Overall, it is also conceivable that the neurobiological changes relating to disruptive behavior may involve disturbed balance in more than 1 neurotransmitter system.
This study has limitations. The patients with AD in our study were selected from tertiary care university hospitals and specialized diagnostic and treatment centers and were well educated and extremely healthy. Also, the proportion of nonwhite patients in our sample was very small (5%). Thus, they constitute a nonrandom sample of those affected by AD, and our results have limited external validity because they might not be generalizable to population-based studies of patients with AD who are of other ethnicities or other educational and comorbidity strata. Although we used survival analyses, which take advantage of variable follow-up times, a longer average duration of follow-up with enrollment of patients at even earlier stages of the disease might have provided more complete conclusions. The DBSs were assessed as present or absent. Although the severity of these symptoms is to some extent accounted for in our models by considering medications used to treat disruptive behavior (ie, the need to treat reflects symptoms’ severity according to clinical judgment), we cannot fully investigate the effects of frequency and intensity of DBSs. Medication use was coded in a dichotomous fashion for broad categories of agents. Although we used a time-dependent approach for the medication covariate, we cannot completely take into account the potential effect of different pharmacological substances, different doses, or alterations occurring in intervals shorter than 6 months. Finally, the absence of pathological correlates of DBSs may partially stem from the qualitative pathological measures we have available and from the limited power of the autopsy sample.
Confidence in our findings is strengthened by several factors. This is, to our knowledge, one of the largest studies of its kind examining the issue of disruptive behavior in AD, supplying enough power for detection and more precise calculation of effects of interest and ability to control potential confounders. Inclusion of population from 2 European centers improves the generalizability of the findings. Clinical diagnosis and follow-up were performed by physicians with specific expertise in dementia and were based on the uniform application of widely accepted criteria via consensus diagnostic conference procedures. The clinical diagnosis of AD has been confirmed in a high proportion of those who underwent postmortem evaluation (93%).23,25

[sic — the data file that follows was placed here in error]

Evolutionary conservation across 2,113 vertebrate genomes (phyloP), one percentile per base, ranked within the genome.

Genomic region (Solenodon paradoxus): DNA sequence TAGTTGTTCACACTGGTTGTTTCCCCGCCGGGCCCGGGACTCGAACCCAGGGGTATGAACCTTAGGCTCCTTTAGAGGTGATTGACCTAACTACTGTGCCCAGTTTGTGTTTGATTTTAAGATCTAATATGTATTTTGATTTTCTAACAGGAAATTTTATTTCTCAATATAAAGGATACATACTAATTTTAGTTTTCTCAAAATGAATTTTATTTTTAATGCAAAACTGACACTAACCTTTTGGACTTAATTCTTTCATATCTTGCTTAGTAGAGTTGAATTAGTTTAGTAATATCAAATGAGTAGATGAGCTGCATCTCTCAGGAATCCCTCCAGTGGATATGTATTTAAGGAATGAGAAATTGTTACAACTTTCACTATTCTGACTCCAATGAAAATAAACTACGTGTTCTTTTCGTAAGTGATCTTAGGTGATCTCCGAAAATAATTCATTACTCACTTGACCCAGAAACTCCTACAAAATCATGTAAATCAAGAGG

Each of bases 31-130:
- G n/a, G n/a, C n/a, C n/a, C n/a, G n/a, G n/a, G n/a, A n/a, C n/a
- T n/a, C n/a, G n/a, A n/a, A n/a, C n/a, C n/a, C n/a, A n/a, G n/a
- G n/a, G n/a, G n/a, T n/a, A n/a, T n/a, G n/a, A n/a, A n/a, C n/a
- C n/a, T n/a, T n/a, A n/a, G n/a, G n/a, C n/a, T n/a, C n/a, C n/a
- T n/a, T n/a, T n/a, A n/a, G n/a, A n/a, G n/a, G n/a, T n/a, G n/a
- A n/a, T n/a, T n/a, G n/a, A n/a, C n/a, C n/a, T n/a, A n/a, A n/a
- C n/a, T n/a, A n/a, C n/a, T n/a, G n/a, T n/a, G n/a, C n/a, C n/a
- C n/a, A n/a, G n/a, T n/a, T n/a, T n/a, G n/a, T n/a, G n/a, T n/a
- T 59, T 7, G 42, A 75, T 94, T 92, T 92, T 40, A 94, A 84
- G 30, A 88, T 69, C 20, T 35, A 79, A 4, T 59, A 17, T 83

The patients were followed up prospectively, which eliminates the potential biases inherent in deriving information from retrospective medical chart reviews. Evaluations were performed semiannually, which provides multiple assessments of DBSs and therefore permits more accurate coefficient calculations. They were also considered in a time-dependent fashion. Our cohort had a very high rate of follow-up participation with very few missing data. Clinical signs of interest were ascertained and coded in a standardized fashion at each visit. Most previous reports studied more impaired patients with AD, capturing the part of the disease course corresponding to more advanced stages. Patients with AD were included from relatively early stages so that the cohort captures most of the range of progression over time. Finally, we took medication administration into account in a time-dependent manner, which provides higher confidence that the occurrence of outcomes of interest in the present study is strictly related to the presence of DBSs rather than treatment for them.
Prognosis is a standard part of a medical evaluation, and knowledge of prognostic indicators is important information to practitioners, patients, and families. These data provide a basis for expanding our understanding of disruptive behavior as a predictor in the course of AD. The underlying pathophysiological substrate of the associations between such neuropsychiatric features and clinical outcomes remains to be explored.